Thursday, 21 October 2010

Field Trip - Celebrate the Harvest Luncheon

Alisdair and I had an interesting "Field Trip" today -- attending a business luncheon and then taking an interesting tour.

Not long ago I received a letter in the mail. Inside was an invitation that said: "As a valued member of our reporting team, you are invited to a "Celebrate the Harvest" luncheon compliments of Battlefords Publishing on Thursday, October 21 at 12:00 Noon, Pennydale Junction, Battleford. The luncheon will be followed by a tour of the Saskatchewan Baseball Hall of Fame." It also noted that spouses were welcome to attend. Unfortunately, John was scheduled to be on shift behind the wheel of the semi, and was unable to participate. And so Alisdair stepped in and was my companion for the event.

The Pennydale Junction Restaurant is a slice of history on it's own. According to the Town of Battleford website,"the Pennydale Junction Restaurant, which is located at 92 - 22nd Street West, was once the original Canadian National Railway Depot." Other interesting facts the site offers state that it was built in 1911, and "the building was sold to the Town of Battleford in 1973, and in 1975 it was moved to its present location. In 1981 the building was declared a Municipal Heritage Property. Since 1977 it has been the Pennydale Junction Restaurant providing quality dining while surrounding one in the comfortable nostalgia captured within the old CNR station."

Alisdair ordered his all time favourite meal - baked lasagna and garlic bread, while I had an omlet. The food is always delicious at Pennydale and today was no exception to that rule. Each reporter received a free pen and Alisdair won a door prize - a backpack inscribed with the Battlefords Publishing logo.

While some of the attendees at the luncheon had other obligations and could not take in the tour, many of us did take the short journey to The Saskatchewan Baseball Hall of Fame and Museum Association Inc., which is located at 292 - 22nd Street West, in Battleford.

A brochure from this organization reveals that "the Saskatchewan Baseball Hall of Fame and Museum was founded by Dave Shury in 1983. Membership has grown from 125 in the first year to over 700. The Directors are all volunteers and represent all corners of the province. It has an outstanding display of baseball memorabilia including artifacts, photos, papers, books and more."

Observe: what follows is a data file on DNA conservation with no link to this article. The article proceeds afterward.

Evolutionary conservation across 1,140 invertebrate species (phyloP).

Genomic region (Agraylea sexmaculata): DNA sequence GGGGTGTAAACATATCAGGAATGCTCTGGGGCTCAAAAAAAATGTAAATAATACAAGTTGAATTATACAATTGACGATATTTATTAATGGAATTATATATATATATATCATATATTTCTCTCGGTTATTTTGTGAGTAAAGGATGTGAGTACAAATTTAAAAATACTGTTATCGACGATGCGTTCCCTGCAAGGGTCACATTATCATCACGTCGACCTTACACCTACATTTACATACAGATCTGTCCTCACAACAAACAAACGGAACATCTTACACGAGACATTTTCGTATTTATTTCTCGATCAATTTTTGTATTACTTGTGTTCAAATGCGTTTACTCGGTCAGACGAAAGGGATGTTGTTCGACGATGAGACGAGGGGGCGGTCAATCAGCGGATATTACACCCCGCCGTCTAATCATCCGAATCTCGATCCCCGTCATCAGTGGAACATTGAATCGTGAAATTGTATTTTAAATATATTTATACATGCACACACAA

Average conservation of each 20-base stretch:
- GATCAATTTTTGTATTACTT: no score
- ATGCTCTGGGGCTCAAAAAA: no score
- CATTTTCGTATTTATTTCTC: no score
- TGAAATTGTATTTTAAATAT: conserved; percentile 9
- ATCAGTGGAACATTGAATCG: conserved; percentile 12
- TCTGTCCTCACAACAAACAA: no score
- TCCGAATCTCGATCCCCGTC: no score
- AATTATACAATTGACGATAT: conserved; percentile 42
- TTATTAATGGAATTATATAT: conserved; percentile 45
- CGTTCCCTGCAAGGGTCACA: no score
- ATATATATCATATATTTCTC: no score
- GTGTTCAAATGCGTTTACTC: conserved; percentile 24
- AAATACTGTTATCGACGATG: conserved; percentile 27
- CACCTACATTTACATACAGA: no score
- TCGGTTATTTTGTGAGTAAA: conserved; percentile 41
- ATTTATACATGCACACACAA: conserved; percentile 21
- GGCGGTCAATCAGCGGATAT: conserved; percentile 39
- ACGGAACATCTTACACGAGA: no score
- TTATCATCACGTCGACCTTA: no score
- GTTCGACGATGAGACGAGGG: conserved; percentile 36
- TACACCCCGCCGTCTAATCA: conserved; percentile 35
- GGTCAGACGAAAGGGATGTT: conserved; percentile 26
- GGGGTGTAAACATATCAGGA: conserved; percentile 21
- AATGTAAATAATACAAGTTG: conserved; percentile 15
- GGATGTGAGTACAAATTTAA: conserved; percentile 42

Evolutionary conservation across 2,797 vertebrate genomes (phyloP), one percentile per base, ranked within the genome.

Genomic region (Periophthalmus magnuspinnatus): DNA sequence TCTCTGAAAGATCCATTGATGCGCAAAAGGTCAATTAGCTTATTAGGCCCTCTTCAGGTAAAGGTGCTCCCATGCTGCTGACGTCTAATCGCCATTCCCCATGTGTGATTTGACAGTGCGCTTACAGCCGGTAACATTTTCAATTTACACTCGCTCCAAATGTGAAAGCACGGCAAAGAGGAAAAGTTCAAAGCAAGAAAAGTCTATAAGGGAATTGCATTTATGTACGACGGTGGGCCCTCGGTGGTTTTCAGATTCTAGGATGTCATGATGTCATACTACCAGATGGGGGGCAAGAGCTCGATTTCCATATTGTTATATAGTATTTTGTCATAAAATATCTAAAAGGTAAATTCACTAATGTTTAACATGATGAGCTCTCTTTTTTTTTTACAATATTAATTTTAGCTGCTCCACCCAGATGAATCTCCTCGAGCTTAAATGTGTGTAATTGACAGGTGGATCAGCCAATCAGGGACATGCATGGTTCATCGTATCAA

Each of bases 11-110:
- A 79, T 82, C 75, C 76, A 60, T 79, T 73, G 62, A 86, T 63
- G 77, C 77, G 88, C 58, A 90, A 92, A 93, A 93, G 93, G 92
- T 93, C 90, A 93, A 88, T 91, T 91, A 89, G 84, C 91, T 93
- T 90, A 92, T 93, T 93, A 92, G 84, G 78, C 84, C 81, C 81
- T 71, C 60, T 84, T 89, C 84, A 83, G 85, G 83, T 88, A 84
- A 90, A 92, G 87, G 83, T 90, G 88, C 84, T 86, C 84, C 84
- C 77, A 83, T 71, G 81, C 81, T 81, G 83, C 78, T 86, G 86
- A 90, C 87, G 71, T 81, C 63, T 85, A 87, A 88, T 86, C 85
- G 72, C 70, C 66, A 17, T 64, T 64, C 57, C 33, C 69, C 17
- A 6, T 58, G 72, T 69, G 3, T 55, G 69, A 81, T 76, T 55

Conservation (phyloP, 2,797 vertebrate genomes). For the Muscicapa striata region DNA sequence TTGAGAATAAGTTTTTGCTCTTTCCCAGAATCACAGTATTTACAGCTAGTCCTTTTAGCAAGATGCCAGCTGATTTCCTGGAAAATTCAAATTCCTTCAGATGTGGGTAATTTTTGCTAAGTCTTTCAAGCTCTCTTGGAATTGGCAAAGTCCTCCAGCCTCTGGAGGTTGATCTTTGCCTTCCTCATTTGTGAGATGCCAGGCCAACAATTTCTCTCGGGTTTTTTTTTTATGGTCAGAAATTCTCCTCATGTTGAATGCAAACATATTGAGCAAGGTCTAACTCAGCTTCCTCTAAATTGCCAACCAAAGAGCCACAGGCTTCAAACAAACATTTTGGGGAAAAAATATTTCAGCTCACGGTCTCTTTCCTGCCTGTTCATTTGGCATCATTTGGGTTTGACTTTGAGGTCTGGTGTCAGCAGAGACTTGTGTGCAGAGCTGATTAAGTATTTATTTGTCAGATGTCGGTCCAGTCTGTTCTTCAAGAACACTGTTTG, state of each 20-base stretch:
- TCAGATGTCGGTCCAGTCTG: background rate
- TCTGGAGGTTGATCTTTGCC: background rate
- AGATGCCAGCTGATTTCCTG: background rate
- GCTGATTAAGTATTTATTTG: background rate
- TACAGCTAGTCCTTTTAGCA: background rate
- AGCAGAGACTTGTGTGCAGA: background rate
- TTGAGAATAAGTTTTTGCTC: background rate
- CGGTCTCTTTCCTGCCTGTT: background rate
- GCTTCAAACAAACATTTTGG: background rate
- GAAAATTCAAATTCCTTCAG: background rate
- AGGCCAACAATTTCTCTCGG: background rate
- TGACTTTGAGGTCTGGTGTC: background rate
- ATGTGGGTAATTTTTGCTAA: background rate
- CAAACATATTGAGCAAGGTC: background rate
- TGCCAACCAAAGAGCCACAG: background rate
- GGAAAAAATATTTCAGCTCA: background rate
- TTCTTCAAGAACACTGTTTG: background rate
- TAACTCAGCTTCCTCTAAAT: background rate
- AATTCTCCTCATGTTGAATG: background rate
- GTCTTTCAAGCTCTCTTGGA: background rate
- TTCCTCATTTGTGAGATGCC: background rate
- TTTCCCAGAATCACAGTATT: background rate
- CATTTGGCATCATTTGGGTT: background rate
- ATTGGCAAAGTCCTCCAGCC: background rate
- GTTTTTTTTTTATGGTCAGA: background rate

It also notes the purpose of the organization is to "collect, preserve, research, house, exhibit and interpret objects and written materials that best illustrate the history of baseball in Saskatchewan from 1879 to the present and to honour those responsible for our great baseball heritage."

We were given a tour by Dave's widow, Jane Shury, who is the President and CEO of the Museum.

She began by explaining to us about the significance of the mural on the exterior of the Museum. The story is also recounted on the brochure:

"A Historic Flashback - Battleford is the site of the first recorded Baseball Game played in the North-West Territories. Two pickup teams played the nine inning game. The pitcher, then called the bowler, stood 13.5 meters from the batter and delivered the ball underhand to a location requested by the batter. The catcher caught the ball on the first bounce. The batter was out when thrown out on a base or if a fly ball was caught on the run or on the first bounce. The final score on May 31, 1879 was 18 - 15 for the team captained by Richard Wyld." Each year, as close to this date as possible, the organization hosts a reenactment of this historic event.

Jane told us about a special baseball in the collection that is signed by "The Great One" himself - Wayne Gretzky. In 1973, Wayne was pitching for an Ontario team that came to the Battlefords to compete. When Ontario won the championship, they autographed a ball and Dave Shury kept it for many years, not knowing, one day that Wayne Gretzky would become a very famous hockey player! At a recent event, in Saskatoon, Gretzky signed another baseball that was added to the display cabinet.

Many, many, many more signed baseballs line the walls of the Museum.

And, what's a baseball, without a special ball glove to go with it?

Of course, even the "Mighty Casey" needed a bat...

Then there are retired trophies, uniforms from various and sundry teams, and even baseball hats...

Since we hail from Neilburg, we were pleased to find some artifacts from our very own Village ...

Crests from Neilburg:

and a sepia photograph of the Neilburg All Stars Baseball Club, who were the winners of the National Life Trophy at the Saskatoon Exhibition in 1934. The team were also finalists in the Northern Saskatchewan Senior Baseball playoffs.

Many more hours could be spent, if one was inclined, in researching the sport of baseball in our Province. If you happen to visit, don't forget to say hello to "George" the friendly mannequin near the entrance. Even he has a story to tell! And if you can't understand his quiet manner, just ask Jane for the details behind the man in uniform who stands on guard at the Museum.

The Museum is open Monday through Friday, during July and August, from 9 a.m. to 6 p.m. From September through June the open hours are slightly modified, closing at 2 p.m. daily. They are closed on weekends and holidays, year round, but are happy to open the Museum for tours at any time, if prior arrangements have been made.

"Take me out to the ball game,
Take me out with the crowd.
Buy me some peanuts and Cracker Jack,
I don't care if I never get back,
Let me root, root, root for the home team,
If they don't win it's a shame.
For it's one, two, three strikes, you're out,
At the old ball game."

- Jack Norworth

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